An interesting fact about the Great River Ouse is that in 1944 [during World War 2] the famous Oxford and Cambridge boat race was staged on the river between Littleport and Ely. This is the only time that the race was not held on the river Thames and the winner that Year was Oxford University. (To see Photos of the race in 1944 visit http://www.ely-news.co.uk/Nostalgia/SLIDESHOW-Do-you-remember-when-the-1944-University-boat-race-came-to-Ely-20130509094855.htm)`

The Ouse Washes are vitally important as, with all the water coming from the Midlands entering the Fens at Earith, the areas it cuts through are susceptible to flooding. The Ouse Washes stores water in times of high rainfall and releases it at a slower rate, thereby preventing the River Ouse from overflowing. See here for an overview of how the Ouse washes work and how they prevent vast amounts of land and settlements from flooding.

Watch this video to see how the Ouse Washes links in with the Great Ouse river (Source: http://www.youtube.com/watch?v=x3cvCWnZMGQ):

 

Related posts:

New Heritage Lottery Fund projects in the Fenland area

Heritage Lottery FundIn East Anglia two other Heritage Lottery funded projects have started recently. As there are clear links with our work in both projects, I wanted to share this with you as well. These are Fenland Lives & Land and Eighth In The East; both projects are looking at the history of the area, with the Fenland Lives & Land looking at different aspects of life in the Fens in the past and the Eighth In The East looking at the history of the World War 2 US Airfields in East Anglia.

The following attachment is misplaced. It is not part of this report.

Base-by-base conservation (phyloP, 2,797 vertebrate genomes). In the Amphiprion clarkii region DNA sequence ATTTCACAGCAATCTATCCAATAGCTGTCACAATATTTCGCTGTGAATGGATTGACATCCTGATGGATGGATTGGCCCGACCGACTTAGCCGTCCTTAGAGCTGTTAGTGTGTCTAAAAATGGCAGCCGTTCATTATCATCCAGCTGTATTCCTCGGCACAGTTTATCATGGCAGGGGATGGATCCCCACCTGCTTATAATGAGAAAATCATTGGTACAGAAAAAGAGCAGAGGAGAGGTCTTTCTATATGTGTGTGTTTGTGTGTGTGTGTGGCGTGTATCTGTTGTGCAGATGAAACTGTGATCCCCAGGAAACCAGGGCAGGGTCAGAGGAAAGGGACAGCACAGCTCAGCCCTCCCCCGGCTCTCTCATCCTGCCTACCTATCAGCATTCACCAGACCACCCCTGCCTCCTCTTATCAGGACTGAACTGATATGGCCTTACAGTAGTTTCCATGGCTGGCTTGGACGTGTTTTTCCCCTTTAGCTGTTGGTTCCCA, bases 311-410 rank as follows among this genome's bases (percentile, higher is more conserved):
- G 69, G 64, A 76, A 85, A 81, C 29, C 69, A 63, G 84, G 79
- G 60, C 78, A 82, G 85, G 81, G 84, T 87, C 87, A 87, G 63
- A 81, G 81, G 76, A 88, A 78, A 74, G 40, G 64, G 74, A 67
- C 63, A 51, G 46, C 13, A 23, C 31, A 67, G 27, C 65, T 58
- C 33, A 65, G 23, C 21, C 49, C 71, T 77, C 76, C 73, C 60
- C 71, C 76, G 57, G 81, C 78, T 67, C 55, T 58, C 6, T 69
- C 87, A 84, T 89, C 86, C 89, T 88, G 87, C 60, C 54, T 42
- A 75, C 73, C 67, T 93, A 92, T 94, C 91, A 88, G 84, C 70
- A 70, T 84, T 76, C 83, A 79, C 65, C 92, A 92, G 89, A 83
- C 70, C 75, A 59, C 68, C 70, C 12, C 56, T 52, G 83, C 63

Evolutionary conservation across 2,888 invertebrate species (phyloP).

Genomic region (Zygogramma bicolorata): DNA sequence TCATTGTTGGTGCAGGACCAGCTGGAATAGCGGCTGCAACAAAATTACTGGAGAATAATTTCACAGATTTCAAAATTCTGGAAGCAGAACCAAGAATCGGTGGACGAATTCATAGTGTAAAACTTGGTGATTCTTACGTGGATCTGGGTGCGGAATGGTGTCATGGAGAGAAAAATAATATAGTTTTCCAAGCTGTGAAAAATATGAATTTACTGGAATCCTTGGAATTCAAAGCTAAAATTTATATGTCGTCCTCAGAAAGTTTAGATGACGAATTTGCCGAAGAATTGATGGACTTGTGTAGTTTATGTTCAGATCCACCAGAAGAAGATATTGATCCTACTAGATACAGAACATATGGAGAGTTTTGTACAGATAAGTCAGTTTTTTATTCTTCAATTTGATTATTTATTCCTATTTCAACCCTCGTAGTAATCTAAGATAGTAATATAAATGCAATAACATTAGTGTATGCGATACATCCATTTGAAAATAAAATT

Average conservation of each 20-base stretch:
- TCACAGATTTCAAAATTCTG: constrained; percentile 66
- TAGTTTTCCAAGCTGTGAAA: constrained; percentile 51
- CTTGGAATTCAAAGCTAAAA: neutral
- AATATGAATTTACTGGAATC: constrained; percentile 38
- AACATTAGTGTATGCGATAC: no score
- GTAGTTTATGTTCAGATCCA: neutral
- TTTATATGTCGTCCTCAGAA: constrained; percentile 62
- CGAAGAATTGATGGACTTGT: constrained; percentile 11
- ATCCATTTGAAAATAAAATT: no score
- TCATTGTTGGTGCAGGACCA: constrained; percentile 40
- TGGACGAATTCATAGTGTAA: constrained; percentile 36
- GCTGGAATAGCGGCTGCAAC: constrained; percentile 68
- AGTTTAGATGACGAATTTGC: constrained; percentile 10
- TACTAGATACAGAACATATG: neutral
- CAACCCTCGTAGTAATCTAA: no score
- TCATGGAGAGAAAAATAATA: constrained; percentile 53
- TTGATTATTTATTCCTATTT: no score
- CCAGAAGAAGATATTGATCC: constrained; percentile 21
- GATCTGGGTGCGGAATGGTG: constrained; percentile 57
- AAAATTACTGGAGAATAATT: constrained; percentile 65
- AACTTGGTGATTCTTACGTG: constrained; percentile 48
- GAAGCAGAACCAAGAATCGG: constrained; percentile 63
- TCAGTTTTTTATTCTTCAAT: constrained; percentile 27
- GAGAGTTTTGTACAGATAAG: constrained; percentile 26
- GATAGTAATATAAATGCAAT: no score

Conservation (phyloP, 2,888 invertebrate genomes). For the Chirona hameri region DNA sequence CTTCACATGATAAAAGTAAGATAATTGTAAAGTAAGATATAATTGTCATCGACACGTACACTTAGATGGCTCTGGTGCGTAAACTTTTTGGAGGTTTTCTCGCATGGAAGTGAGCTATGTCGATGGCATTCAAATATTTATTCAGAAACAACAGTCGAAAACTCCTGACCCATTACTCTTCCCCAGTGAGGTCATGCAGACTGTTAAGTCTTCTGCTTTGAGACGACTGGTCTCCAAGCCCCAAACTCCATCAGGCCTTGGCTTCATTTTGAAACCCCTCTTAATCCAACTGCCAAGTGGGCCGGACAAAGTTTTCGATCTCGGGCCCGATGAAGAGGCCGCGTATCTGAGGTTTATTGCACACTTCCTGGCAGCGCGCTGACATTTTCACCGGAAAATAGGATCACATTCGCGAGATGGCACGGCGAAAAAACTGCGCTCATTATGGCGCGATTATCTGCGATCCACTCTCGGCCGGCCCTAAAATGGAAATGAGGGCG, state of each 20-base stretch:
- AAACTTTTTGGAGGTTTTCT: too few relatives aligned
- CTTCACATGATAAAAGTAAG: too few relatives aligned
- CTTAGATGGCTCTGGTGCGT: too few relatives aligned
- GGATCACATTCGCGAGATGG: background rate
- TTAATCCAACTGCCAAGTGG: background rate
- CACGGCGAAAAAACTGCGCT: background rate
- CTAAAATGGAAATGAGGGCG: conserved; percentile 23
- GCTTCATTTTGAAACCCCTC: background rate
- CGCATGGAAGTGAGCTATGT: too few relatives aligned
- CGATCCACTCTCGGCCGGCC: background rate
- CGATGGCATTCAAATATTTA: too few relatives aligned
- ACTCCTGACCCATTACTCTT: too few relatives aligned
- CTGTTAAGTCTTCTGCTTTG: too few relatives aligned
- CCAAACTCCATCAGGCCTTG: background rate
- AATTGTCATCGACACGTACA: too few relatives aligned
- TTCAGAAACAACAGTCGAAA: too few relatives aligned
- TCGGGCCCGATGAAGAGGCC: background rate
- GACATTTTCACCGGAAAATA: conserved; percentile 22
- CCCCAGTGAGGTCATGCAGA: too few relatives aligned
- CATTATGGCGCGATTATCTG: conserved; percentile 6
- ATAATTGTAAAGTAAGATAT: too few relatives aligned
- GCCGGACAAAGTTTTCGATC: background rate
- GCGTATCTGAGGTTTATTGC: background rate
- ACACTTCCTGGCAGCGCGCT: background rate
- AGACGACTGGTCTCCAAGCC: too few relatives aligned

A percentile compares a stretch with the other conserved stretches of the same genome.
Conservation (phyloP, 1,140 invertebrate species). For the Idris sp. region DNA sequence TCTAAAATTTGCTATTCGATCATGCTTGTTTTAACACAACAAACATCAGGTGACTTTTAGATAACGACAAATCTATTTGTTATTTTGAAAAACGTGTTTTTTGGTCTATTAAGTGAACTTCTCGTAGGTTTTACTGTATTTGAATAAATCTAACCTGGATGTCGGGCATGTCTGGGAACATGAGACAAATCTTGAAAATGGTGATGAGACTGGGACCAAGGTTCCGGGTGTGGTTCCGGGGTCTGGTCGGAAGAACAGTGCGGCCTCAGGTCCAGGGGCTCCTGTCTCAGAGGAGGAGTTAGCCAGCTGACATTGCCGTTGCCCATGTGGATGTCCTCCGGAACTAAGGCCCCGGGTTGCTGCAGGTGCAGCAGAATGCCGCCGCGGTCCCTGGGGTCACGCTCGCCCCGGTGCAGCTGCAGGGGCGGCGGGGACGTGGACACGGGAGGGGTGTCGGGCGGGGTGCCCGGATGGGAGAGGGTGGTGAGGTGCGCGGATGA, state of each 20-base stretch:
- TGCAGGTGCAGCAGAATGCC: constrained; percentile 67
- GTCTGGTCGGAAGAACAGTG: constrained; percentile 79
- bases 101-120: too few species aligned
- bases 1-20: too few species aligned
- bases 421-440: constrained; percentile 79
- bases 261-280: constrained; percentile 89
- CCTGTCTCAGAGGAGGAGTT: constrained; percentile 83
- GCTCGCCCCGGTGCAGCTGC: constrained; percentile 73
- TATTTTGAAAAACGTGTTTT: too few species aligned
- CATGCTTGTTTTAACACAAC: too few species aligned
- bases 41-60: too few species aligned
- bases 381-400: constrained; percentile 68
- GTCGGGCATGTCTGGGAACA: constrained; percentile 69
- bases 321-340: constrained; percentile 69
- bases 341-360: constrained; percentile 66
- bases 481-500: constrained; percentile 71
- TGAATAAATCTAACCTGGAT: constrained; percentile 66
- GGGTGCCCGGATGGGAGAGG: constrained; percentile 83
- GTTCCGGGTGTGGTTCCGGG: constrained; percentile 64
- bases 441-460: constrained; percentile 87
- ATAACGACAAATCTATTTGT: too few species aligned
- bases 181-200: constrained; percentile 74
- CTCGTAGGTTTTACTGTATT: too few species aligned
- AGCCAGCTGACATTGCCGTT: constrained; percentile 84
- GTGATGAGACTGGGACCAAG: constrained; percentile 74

Fenland Lives & Land

With the Fenland Lives & Land project there are exhibitions going in a range of museums, communities and schools across the Fens, celebrating the extraordinary landscape of the area and which will be going for 3 years; its launch was last week Thursday.

The five exhibitions are focused on the following five themes:

  • Constructing the Past: Ancient Crafts and Engineering
  • The Wild Fens: A Journey back to Ancient landscapes
  • Living on Land & Water: Discover a World of Waterways
  • Trading Stories: A Century of Fenland Shops, Pubs and Trade
  • Bread or Blood

Each of these themes will be explored in different parts of the Fens, from the history of the ens to what was being sold in traditional shops and pubs throughout the centuries, to changes to Fenland farms over time with the effect of the Downham Riots of 1816 which resulted because of the hard economic hardship faced by farms, workers and soldiers who were returning from the Napoleonic Wars. These exhibitions will be going on for 3 years all across all Fenland museums.

For more information, see the project’s website (http://www.fensmuseums.org.uk/index.aspx) and this useful leaflet (http://www.fensmuseums.org.uk/documents/Fenland_Generic_Leaflet.pdf).

Eighth in the East

This project was recently awarded £575,000 from the Heritage Lottery Fund to record the history of East Anglia airfields used by the United States during World War 2. The project aims to work with local museums to get stories of Americans who served and the stories of local people who lived near the bases between 1942 and 1945.

The project will look at the 67 airfields in the East which provided bases for USAF bombing raids over Germany. About 200,000 US personnel served in East Anglia in what became known as the ‘friendly invasion’.

This is a 3-year project and hopefully by the end of the project there will be a large amount of information about that time in East Anglia. With this information there cycling and walking tours may be created to these sites and museums will have more information on want was happening in East Anglia during the ‘friendly invasion’ by the Americans.

USA

World War II US airfields in East Anglia project to record history. Source:http: //www.idaventry.com/pin/world-war-ii-us-airfields-in-east-anglia-project-to-record-history/

Look here (https://ousewasheslps.wordpress.com/2013/08/14/hidden-heritage-mepal-airfield/) for an earlier blog post about the WW2 use of the airfield in Mepal, which is located within the Ouse Washes Landscape Partnership area.

Getting the Ouse Washes into the world of social media